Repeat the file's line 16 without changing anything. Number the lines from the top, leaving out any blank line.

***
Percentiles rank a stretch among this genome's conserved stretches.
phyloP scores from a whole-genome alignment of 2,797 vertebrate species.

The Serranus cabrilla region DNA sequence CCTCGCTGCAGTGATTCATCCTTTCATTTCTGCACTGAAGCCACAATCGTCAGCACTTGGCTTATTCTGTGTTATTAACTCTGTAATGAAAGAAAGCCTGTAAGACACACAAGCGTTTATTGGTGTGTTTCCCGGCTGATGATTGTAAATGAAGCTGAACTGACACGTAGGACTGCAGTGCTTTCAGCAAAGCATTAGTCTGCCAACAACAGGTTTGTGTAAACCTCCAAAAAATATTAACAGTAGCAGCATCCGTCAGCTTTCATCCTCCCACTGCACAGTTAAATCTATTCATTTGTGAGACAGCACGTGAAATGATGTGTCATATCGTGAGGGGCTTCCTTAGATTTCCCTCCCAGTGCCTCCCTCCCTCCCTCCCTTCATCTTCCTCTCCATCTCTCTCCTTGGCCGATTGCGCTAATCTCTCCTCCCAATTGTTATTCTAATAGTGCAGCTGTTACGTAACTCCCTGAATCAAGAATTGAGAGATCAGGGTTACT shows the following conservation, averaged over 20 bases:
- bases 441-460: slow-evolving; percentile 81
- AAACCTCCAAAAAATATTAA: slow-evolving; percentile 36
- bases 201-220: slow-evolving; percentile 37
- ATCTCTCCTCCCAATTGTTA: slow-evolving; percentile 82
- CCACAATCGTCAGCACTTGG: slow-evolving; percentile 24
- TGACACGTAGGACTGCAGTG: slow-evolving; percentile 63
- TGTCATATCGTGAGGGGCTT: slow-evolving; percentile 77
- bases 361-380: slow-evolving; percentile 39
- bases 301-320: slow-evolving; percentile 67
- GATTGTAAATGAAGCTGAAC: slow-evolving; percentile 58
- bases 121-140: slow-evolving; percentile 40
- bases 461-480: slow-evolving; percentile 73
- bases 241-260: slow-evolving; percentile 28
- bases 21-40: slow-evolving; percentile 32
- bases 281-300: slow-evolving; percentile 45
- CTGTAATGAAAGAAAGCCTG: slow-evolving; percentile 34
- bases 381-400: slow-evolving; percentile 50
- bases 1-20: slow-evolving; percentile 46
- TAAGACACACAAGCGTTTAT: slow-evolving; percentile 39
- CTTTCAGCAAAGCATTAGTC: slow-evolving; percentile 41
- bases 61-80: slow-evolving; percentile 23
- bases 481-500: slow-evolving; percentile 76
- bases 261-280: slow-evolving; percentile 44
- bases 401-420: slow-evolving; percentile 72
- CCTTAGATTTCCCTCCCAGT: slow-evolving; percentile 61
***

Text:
- bases 241-260: slow-evolving; percentile 28